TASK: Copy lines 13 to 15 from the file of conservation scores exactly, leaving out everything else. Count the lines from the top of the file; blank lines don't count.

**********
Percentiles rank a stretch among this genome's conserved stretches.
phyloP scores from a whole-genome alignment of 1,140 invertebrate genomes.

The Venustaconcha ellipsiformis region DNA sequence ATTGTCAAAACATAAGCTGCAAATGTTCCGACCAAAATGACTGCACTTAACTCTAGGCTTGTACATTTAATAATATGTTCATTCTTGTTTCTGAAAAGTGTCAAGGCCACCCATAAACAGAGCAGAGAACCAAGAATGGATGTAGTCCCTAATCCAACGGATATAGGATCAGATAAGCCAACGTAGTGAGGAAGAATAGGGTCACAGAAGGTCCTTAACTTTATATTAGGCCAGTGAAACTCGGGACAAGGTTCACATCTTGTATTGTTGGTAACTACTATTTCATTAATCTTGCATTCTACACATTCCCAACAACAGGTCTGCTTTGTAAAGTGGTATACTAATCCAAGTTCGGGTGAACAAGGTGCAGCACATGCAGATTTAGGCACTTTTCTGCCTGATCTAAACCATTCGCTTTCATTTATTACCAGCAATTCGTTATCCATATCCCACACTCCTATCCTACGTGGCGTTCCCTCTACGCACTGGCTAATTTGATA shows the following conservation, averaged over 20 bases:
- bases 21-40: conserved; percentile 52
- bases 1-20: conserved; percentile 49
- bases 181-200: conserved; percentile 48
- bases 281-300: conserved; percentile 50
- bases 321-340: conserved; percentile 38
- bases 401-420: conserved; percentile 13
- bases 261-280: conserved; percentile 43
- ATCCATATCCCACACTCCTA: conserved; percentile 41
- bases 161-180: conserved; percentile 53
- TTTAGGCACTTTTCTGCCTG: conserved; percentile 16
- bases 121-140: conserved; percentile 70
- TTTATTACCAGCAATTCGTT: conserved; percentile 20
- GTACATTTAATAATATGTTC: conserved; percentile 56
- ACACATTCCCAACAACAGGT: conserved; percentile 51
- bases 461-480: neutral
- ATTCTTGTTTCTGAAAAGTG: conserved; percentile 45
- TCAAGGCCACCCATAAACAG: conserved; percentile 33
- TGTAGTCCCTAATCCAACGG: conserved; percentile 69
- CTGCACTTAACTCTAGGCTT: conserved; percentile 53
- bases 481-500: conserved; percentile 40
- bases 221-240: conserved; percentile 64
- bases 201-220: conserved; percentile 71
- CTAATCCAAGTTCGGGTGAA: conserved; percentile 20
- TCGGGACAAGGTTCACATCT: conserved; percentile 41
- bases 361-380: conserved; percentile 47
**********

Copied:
- TTTAGGCACTTTTCTGCCTG: conserved; percentile 16
- bases 121-140: conserved; percentile 70
- TTTATTACCAGCAATTCGTT: conserved; percentile 20